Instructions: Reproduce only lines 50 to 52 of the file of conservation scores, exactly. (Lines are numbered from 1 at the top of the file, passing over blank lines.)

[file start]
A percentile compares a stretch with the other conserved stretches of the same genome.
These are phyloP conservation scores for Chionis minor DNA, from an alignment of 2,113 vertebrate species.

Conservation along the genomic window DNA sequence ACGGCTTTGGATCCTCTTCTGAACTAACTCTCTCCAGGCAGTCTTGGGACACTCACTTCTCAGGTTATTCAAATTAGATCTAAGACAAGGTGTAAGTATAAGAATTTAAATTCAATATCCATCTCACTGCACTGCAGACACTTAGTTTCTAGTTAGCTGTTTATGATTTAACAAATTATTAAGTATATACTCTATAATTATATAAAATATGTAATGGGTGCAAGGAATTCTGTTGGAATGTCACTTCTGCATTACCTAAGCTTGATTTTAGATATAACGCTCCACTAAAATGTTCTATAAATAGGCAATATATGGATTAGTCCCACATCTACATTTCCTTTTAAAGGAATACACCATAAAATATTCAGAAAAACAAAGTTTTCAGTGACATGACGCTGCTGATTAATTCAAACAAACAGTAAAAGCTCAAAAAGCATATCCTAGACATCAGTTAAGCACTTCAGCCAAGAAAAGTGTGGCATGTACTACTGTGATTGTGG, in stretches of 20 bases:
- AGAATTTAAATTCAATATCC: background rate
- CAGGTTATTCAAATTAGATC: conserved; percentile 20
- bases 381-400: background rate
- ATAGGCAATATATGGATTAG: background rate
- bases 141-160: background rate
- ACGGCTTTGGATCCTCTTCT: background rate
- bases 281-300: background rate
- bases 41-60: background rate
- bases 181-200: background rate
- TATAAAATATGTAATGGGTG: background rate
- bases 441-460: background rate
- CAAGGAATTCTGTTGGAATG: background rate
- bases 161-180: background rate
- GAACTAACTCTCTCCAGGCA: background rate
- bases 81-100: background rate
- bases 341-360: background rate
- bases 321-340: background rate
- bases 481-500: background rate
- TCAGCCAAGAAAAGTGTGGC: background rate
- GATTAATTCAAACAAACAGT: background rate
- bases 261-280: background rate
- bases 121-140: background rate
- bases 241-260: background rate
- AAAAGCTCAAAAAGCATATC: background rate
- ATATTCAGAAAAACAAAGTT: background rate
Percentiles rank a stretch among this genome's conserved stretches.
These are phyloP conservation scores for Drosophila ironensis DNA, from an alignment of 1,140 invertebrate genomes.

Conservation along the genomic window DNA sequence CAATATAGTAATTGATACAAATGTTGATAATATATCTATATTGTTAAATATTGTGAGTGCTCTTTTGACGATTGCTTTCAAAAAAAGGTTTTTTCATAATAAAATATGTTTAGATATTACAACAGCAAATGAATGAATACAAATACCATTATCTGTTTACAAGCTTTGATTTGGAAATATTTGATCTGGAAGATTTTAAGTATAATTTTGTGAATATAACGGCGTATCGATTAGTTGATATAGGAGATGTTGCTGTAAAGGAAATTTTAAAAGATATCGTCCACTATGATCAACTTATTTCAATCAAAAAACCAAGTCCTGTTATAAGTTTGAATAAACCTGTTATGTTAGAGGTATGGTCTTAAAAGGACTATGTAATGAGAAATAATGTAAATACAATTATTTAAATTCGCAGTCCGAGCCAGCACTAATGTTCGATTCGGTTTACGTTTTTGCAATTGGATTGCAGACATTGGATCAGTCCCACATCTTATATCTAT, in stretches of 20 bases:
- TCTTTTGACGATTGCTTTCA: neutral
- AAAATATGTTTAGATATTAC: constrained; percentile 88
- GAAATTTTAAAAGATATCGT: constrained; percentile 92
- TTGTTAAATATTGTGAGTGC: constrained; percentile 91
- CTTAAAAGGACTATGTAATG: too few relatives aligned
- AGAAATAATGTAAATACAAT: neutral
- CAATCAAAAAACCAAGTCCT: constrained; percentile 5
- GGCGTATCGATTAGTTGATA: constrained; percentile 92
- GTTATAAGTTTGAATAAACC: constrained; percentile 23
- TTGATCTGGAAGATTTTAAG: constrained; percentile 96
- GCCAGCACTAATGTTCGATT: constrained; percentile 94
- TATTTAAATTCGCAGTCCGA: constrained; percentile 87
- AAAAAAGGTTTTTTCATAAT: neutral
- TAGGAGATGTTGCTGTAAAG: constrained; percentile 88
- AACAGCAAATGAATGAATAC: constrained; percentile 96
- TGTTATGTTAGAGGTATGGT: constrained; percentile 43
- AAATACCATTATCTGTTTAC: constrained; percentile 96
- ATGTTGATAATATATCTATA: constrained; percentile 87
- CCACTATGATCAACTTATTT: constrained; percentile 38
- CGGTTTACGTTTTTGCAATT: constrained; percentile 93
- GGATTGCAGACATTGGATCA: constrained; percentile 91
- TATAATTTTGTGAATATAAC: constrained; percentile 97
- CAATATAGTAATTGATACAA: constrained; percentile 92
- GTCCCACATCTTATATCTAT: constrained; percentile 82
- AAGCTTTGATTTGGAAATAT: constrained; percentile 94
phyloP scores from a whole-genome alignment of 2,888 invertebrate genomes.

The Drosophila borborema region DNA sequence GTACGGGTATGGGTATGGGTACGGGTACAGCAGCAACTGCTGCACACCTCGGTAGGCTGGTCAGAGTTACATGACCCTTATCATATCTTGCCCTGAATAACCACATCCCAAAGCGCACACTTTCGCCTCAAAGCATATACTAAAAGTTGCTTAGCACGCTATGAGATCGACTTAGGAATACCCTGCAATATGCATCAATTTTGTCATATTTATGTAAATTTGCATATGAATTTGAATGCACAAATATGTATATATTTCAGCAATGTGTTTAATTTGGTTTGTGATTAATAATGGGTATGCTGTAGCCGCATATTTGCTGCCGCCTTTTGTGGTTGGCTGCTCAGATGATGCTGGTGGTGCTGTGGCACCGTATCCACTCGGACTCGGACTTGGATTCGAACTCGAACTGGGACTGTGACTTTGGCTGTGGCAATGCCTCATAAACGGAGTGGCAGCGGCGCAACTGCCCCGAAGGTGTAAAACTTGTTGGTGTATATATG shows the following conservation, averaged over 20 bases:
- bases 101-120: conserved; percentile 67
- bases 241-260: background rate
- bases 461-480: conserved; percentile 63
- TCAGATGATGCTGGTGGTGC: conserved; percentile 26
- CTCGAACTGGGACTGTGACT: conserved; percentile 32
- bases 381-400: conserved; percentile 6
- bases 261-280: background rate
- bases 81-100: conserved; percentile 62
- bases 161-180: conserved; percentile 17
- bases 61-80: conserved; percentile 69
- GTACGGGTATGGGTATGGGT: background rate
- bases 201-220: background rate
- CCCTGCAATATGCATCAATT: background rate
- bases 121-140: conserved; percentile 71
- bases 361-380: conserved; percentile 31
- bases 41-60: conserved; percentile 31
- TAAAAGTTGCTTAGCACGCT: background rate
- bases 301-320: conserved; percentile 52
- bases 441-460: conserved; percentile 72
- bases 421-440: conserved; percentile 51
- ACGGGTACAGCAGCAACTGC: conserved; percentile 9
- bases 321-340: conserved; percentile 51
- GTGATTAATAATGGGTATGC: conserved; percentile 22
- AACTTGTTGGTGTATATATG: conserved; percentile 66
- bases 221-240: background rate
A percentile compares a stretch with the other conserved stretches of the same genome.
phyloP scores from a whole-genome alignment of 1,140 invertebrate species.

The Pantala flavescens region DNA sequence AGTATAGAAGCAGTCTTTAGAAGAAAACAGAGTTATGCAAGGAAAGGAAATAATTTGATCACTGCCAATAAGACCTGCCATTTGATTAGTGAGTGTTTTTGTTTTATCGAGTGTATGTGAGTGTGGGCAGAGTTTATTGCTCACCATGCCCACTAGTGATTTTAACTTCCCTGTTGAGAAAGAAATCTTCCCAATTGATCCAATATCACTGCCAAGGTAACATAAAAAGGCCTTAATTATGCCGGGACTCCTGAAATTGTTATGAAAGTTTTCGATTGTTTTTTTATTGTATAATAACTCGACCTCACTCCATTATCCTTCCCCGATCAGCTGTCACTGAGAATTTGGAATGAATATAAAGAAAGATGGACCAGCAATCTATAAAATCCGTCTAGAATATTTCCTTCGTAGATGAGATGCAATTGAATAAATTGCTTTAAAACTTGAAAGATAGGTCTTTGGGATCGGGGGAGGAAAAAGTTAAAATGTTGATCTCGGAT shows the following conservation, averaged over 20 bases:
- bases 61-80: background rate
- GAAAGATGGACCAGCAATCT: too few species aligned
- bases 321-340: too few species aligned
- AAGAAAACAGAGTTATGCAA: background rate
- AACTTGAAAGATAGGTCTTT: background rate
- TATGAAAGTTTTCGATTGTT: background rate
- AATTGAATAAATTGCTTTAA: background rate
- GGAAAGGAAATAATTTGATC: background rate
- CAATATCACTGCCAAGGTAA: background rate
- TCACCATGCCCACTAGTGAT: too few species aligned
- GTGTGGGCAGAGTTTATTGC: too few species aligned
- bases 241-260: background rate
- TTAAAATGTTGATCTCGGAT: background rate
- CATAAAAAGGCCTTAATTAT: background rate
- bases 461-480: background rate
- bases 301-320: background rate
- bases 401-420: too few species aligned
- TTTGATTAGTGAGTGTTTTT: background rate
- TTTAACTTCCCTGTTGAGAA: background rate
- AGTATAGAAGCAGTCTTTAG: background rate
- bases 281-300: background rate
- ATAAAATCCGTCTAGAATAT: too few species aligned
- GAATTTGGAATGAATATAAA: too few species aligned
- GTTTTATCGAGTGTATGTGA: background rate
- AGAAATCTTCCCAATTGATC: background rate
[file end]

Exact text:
- CCACTATGATCAACTTATTT: constrained; percentile 38
- CGGTTTACGTTTTTGCAATT: constrained; percentile 93
- GGATTGCAGACATTGGATCA: constrained; percentile 91